Sunday, June 26, 2005

Victory for a religious hardliner in Iran

Was it a backlash by Iran’s devoutly Muslim poor against a corrupt elite? Or was it a massive fraud perpetrated on the people by the hardline clerics? Perhaps it was a bit of both. Whatever the case, the margin of victory for Mahmoud Ahmadinejad in the second round of Iran’s presidential election, on Friday June 24th, was striking. Mr Ahmadinejad, the mayor of the capital, Tehran, and a hardline religious conservative, garnered around 62% of the vote, despite having gone almost unnoticed in the field of seven candidates who had contested the first round of voting, a week earlier.

It was a crushing defeat for Mr Ahmadinejad’s opponent, Akbar Hashemi Rafsanjani, a powerful former president (1989-97) and former speaker of the Iranian parliament—who had seemed the favourite from the moment he decided to run. Mr Rafsanjani, a pragmatic conservative who had restyled himself as a cautious reformer, had been expected to face an out-and-out moderniser in the run-off. Thus it had looked possible, whatever the outcome, that Iran’s modest economic and social reforms of recent years would continue if not accelerate, and that its relations with the West—America, especially—might improve. Immediately after the first round, in which Mr Ahmadinejad came second and thus won a place in the run-off, it looked possible that reformists’ votes would transfer to Mr Rafsanjani and guarantee his victory.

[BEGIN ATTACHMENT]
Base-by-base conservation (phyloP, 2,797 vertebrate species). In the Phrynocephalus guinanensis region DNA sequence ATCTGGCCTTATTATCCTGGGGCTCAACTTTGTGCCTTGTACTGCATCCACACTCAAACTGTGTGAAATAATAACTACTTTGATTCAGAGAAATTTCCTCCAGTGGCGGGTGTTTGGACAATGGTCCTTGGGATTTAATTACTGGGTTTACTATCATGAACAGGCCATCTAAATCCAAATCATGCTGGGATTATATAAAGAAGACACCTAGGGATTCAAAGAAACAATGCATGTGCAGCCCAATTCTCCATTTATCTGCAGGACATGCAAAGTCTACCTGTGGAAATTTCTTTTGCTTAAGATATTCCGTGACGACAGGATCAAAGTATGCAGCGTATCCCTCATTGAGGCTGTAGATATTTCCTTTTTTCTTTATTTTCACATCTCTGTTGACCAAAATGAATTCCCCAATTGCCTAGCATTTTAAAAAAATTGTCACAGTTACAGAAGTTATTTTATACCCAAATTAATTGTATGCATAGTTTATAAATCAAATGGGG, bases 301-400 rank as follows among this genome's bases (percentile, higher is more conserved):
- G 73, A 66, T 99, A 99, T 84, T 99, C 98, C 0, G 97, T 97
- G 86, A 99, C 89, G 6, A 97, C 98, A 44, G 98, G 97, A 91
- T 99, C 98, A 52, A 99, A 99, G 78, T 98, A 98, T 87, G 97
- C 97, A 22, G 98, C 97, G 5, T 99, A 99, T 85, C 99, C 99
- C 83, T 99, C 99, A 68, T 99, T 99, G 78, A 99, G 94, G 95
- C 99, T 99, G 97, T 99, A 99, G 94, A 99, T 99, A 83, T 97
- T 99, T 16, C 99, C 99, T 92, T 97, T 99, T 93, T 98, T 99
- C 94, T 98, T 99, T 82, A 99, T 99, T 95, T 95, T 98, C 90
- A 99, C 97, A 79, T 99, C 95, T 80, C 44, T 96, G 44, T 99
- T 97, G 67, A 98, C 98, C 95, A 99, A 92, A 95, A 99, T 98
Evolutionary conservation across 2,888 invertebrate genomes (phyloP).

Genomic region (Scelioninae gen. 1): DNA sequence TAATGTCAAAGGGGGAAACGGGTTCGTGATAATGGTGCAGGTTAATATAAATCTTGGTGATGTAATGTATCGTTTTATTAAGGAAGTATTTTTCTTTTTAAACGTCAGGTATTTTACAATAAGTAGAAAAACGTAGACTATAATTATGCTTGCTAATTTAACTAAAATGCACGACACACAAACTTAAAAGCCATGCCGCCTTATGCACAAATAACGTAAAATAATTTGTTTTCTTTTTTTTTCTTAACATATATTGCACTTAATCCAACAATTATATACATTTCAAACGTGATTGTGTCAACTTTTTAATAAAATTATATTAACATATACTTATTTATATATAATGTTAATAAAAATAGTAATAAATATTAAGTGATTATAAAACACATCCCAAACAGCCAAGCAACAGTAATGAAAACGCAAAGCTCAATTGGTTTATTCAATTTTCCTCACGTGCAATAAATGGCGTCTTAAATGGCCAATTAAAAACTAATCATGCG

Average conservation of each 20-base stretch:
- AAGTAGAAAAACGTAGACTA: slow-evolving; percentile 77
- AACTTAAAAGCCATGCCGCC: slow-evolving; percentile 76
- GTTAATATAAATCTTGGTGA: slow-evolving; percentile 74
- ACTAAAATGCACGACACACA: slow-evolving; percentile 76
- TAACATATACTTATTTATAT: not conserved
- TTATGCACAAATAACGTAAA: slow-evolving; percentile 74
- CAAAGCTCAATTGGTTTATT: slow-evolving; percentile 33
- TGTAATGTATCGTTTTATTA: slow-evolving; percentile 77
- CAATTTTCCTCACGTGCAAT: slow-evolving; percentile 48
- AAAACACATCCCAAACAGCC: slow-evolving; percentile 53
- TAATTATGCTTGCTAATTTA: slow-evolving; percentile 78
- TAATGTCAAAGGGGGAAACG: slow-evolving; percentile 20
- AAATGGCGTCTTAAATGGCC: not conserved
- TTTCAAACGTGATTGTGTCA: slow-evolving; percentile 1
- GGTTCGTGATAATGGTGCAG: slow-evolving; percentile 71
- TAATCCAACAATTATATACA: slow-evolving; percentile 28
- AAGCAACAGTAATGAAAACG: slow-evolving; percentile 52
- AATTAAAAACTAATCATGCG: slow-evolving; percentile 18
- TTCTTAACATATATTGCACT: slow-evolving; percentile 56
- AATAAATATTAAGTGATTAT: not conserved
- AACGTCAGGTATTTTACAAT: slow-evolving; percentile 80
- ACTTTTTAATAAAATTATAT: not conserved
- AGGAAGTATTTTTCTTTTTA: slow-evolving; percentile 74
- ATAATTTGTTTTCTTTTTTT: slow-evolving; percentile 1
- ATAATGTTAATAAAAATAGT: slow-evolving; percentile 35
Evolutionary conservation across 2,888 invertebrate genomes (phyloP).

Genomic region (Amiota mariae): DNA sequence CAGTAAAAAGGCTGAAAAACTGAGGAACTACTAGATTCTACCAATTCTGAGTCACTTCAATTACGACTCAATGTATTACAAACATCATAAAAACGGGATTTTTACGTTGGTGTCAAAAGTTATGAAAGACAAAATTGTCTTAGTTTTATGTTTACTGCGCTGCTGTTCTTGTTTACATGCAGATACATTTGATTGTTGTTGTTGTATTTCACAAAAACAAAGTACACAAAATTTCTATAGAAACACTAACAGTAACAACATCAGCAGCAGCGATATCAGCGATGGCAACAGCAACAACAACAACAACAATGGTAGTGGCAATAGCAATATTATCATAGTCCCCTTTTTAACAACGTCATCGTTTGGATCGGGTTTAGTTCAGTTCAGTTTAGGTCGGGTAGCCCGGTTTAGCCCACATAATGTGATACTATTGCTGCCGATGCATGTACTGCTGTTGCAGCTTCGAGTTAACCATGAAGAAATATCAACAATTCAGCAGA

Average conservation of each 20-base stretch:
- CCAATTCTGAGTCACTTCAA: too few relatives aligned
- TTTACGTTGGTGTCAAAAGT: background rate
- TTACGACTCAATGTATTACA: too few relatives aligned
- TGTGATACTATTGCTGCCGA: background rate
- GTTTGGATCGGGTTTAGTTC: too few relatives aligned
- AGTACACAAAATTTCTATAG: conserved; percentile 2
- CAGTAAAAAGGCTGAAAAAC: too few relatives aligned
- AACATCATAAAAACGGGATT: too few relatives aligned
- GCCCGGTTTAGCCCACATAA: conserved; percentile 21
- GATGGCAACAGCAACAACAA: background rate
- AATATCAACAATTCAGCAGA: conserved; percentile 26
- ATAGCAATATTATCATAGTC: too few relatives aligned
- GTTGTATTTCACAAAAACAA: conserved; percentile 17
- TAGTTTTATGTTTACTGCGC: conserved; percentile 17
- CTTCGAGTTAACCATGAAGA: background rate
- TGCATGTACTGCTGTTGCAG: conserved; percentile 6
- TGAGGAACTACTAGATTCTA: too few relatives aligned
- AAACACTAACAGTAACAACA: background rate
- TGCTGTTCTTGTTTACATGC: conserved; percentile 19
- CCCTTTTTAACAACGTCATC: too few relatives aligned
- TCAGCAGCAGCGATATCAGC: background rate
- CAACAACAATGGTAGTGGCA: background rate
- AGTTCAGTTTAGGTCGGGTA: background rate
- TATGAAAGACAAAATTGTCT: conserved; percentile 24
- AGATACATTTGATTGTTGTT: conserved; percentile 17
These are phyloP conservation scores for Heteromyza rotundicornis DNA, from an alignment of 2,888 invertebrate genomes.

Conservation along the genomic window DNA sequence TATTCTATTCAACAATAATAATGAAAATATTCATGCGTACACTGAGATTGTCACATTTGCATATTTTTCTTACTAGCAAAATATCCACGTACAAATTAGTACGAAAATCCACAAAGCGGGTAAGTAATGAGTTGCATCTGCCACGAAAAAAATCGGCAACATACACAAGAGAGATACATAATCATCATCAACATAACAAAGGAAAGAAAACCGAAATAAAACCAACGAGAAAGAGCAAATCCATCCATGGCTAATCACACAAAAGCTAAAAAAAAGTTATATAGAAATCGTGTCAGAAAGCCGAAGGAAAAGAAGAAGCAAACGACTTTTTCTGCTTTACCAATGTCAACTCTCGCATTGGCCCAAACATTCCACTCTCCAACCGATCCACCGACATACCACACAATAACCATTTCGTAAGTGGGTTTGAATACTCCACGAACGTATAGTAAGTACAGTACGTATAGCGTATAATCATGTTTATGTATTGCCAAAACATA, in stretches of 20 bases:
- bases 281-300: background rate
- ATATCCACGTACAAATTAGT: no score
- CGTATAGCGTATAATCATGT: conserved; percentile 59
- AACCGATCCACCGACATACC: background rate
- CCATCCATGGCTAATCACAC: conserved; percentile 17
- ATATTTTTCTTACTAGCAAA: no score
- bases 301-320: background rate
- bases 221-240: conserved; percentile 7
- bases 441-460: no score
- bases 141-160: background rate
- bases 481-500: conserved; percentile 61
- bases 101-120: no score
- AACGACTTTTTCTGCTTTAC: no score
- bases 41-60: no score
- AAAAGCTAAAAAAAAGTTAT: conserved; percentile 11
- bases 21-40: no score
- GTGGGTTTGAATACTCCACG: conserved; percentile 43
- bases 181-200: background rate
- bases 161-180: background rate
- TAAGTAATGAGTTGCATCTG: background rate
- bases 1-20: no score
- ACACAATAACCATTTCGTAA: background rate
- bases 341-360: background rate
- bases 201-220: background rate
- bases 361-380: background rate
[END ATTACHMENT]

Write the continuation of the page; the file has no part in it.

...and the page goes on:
So what happened? At the end of the first round, one of the defeated reformists, Mehdi Karrubi, complained that the vote had been fixed. There were indeed some suspicious circumstances: for example, in South Khorasan province, home to many disgruntled Sunni Muslims, the official turnout was an improbable 95%; yet Mr Ahmadinejad, the candidate most associated with the assertive Shia Islamism of Iran’s clerical regime, won more than a third of the votes there. And while Friday’s second-round vote was still going on, Mr Rafsanjani’s aides were complaining of “massive irregularities”, accusing the Basij religious militia—in which Mr Ahmadinejad used to be an instructor—of intimidating voters to support their man.

However, whatever the extent of any vote-rigging, it seems unlikely that it was the only reason why Mr Rafsanjani did so badly. Conservative-minded Iranians, especially the devoutly Muslim poor, seem to have warmed to the austere Mr Ahmadinejad because of his modest lifestyle, his personal honesty and his reassuringly insular vision.

Mr Ahmadinejad presented himself as a committed follower of Iran’s 1979 Islamic Revolution and of the country’s Supreme Leader, Ayatollah Ali Khamenei; and he pledged to put the interests of the poor at the top of his priorities. In this he seems successfully to have tapped popular resentment at the country’s elite, widely held to be enriching itself corruptly. The wheeler-dealing and allegedly highly wealthy Mr Rafsanjani is seen as the very embodiment of that elite. Whereas Mr Rafsanjani argued for improved relations with America and increased foreign investment in Iran, Mr Ahmadinejad insisted there was no need for any rapprochement with the “Great Satan”, as official Iranian demonology labels the superpower.

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